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Higher-risk buildings – are you ready for 30 September 2023?

26 June 2023

With only three months to go until the deadline for registration of higher-risk buildings with the Building Safety Regulator set up under the Building Safety Act 2022, this article examines the key question building owners and developers should be asking themselves and the consequences of failure to register. Expected to affect around 13,000 existing buildings in England, registration is a significant undertaking that will affect many portfolios.

Is the building “higher risk”?

The criteria are:

  • Over 18 metres or seven storeys (from ground level).
  • Contains at least two residential units. This is widely defined as a “dwelling or any other unit of living accommodation” so will include a bedroom in halls of residence, for example.
  • Excludes hotels, hospitals, care homes, secure residential institutions and military barracks.

Are you an Accountable Person for the building?

An accountable person is a party that owns or has a legal obligation to repair any common parts of the building. This could be the freeholder, headleasee or other landlord, management company or right to manage the company. The legislation specifically refers to a “legal estate in possession” in the common parts but that “possession” does not include mere receipt of rents.

Whilst the registration obligation sits with the Principal Accountable Person, every Accountable Person has an obligation to work together and share safety information about the building and a duty to manage building safety risks in relation to any common areas they are responsible for.

Are you the Principal Accountable Person?

If you are the only Accountable Person , you will be the Principal Accountable Person. If there are multiple Accountable Persons, the party that owns or has a legal obligation to repair the structure and exterior of the building is the Principal Accountable Person.

There may clearly be situations where a complex leasehold structure is in place and there are a number of Accountable Persons. The Government guidance notes: “If there is uncertainty about who is an accountable person or principal accountable person an interested party can apply to the First-tier Tribunal for a decision” and for these purposes an interested party could be the Regulator itself or any party with ownership or a repairing obligation for the common parts.

As a practical note, if you are unclear who the Accountable Person/Principal Accountable Person is with a number of parties in your building, if the relationship allows, it would be sensible to prompt a discussion and try to agree who the Principal Accountable Person is and how the other Accountable Persons can assist the Principal Accountable Person.

What next?

The Principal Accountable Person (or someone authorised on their behalf) must make the relevant applications before 1 October 2023. Failure to do so is a criminal offence. The Regulator has expressed its desire to work with building owners where possible in these circumstances before taking enforcement action but, given the stance the Government has taken on naming developers who did not sign up to its Developer Pledge sufficiently swiftly, in addition to any potential legal consequences, failure to register may also carry adverse publicity.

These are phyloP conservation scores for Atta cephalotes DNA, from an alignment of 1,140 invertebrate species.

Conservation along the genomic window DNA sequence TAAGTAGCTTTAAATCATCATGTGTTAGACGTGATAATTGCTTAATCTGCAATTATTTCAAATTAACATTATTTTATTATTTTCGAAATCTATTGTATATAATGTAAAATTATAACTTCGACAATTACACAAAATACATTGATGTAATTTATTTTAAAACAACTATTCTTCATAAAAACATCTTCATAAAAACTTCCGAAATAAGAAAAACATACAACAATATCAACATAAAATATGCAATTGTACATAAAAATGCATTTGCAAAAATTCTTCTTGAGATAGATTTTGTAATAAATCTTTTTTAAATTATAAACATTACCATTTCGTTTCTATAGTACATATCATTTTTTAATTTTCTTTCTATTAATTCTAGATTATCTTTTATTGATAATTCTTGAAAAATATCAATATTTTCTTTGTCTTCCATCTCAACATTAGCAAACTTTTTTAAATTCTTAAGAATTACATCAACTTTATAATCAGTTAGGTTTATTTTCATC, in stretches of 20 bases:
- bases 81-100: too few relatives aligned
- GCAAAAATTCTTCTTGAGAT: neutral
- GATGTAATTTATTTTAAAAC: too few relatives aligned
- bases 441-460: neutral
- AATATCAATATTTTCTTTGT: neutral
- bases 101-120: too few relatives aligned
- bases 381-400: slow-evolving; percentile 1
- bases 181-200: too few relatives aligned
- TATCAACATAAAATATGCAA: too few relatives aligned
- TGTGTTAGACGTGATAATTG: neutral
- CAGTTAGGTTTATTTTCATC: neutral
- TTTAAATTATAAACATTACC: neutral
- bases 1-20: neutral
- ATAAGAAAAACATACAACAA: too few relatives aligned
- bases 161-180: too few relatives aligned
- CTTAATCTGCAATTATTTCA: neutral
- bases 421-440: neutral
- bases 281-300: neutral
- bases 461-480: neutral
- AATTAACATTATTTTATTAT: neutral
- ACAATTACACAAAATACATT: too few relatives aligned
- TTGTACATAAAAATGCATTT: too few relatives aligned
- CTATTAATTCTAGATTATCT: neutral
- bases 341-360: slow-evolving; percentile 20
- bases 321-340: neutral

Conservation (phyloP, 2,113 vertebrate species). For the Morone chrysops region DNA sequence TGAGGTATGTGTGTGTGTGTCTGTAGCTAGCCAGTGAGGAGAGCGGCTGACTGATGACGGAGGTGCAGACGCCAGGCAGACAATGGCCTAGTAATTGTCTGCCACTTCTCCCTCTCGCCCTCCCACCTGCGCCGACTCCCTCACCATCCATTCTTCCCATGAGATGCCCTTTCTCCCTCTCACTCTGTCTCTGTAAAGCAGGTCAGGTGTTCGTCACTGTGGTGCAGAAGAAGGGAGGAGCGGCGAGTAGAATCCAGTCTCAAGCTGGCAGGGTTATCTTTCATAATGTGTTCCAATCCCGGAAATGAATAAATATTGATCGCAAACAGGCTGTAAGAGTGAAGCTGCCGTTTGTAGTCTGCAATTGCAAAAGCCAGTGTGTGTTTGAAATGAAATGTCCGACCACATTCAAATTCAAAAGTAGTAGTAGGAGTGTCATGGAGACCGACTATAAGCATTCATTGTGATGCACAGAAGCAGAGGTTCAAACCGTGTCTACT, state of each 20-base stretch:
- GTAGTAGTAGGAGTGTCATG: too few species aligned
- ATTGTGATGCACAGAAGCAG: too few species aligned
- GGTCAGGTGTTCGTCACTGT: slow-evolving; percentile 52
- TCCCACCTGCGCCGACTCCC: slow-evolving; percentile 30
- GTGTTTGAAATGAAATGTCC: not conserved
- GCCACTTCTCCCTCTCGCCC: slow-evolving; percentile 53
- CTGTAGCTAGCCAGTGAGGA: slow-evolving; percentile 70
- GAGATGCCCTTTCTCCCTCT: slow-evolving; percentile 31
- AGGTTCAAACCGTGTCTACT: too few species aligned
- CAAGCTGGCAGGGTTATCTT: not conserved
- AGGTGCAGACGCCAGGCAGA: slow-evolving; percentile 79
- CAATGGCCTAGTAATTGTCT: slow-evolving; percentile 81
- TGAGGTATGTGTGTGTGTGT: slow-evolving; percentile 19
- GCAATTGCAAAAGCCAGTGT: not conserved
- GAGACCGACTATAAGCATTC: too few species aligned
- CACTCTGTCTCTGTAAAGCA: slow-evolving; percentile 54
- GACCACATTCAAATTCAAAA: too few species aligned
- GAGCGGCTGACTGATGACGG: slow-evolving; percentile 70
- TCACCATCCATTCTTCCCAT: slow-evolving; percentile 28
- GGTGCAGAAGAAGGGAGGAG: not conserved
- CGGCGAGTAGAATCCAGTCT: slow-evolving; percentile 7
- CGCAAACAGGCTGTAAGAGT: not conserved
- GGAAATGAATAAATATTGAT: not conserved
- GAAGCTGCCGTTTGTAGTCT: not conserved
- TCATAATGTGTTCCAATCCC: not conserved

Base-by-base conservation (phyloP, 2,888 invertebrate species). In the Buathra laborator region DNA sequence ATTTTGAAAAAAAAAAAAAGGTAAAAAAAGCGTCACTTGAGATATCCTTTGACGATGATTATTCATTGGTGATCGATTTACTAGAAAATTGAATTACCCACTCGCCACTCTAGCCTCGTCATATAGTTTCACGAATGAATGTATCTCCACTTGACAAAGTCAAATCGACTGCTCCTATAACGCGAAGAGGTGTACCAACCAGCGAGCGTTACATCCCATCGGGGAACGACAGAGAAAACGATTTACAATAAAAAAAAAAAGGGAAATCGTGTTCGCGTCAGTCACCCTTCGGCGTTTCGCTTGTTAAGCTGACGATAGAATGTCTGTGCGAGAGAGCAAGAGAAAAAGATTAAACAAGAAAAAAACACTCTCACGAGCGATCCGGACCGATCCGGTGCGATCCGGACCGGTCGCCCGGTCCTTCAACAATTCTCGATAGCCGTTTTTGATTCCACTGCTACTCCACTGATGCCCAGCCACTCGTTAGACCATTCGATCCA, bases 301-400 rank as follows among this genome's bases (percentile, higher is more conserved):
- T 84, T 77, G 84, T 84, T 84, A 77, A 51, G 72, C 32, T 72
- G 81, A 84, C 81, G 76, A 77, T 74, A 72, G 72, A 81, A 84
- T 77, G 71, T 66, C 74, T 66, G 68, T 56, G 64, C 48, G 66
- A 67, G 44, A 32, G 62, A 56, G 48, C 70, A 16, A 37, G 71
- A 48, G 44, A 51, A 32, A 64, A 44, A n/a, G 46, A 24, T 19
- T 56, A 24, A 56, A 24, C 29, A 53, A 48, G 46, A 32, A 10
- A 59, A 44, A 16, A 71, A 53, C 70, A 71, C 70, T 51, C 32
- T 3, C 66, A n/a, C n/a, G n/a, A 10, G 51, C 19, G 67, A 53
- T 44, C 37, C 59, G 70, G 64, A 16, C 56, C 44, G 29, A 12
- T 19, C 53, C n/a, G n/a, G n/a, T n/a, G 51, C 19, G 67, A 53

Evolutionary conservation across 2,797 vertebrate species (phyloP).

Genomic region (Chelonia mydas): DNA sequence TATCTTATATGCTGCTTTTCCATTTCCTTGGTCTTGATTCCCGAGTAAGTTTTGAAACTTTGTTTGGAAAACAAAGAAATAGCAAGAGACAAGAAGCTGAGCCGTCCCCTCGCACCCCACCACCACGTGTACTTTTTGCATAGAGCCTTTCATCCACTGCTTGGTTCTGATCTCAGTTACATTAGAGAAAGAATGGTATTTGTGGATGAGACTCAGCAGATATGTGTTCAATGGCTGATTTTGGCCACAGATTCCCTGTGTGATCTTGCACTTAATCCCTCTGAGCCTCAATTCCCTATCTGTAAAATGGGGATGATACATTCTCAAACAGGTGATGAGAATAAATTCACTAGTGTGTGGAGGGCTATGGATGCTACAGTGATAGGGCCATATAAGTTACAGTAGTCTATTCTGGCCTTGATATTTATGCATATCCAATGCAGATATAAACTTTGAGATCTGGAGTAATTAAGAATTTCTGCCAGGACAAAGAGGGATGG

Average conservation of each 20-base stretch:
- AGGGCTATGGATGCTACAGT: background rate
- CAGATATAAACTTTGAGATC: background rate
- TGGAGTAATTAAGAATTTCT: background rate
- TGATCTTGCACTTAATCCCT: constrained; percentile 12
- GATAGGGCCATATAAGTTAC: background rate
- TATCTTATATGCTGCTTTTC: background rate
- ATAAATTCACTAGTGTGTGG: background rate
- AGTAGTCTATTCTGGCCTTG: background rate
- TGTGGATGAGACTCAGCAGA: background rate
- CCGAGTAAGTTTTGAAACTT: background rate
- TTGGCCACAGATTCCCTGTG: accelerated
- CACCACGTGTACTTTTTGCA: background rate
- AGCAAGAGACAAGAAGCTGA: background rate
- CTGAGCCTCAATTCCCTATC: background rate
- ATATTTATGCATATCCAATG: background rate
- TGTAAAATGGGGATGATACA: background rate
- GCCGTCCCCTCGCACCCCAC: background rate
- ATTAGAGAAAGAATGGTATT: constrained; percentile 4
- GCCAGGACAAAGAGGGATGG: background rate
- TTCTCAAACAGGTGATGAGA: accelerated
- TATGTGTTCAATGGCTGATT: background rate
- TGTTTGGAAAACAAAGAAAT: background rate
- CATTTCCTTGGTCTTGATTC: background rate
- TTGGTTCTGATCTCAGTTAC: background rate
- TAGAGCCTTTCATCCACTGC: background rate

The registration fee is £251 and the application requires specific information about each building registered such as the height and total number of residential units. Following submission the Regulator will ask for more detailed information about the structure and fire safety risk of the building (known as “Key Building Information”) which must be provided within 28 days and will be published by the Regulator in due course. There will be continuing duties to notify the Regulator of any changes to the Key Building Information.

Once registered, the Principal Accountable Person will have significant ongoing obligations in relation to safety in their higher-rise residential buildings including identifying and assessing fire and structural risks; taking steps to mitigate any such risks; operating a reporting system to record building safety issues; displaying required information clearly within the building and engaging with residents.

What about new higher-risk buildings?

The obligation to register newly built higher-risk buildings is currently expected to come in force on 1 October 2023 with transitional provisions for building already in the course of construction. Note: the design and construction phase requirements (Gateways 1, 2 and 3 do apply to hospitals and care homes) although not the occupation requirements.

A new higher-risk building may not be occupied until the Principal Accountable Person has registered the building with the Regulator and the application for registration cannot be made until after the Regulator has provided a completion certificate in line with Gateway 3 checking compliance with building regulations and that the “golden thread” of building safety information is complete. The Regulator has 12 weeks to assess the application for a completion certificate and given that registration may take some time after this, landowners, contractors, developers and funders should think carefully about the obligations around completion and timings for sign off and occupation of their buildings.

For further information or to make a registration see the Government website.

We are advising a number of clients across their portfolios on whether they are an Accountable Person/Principal Accountable Person and the obligations on each – please let us know if we can assist you with this service.



Rebecca Toates


+44 (0)115 908 4862

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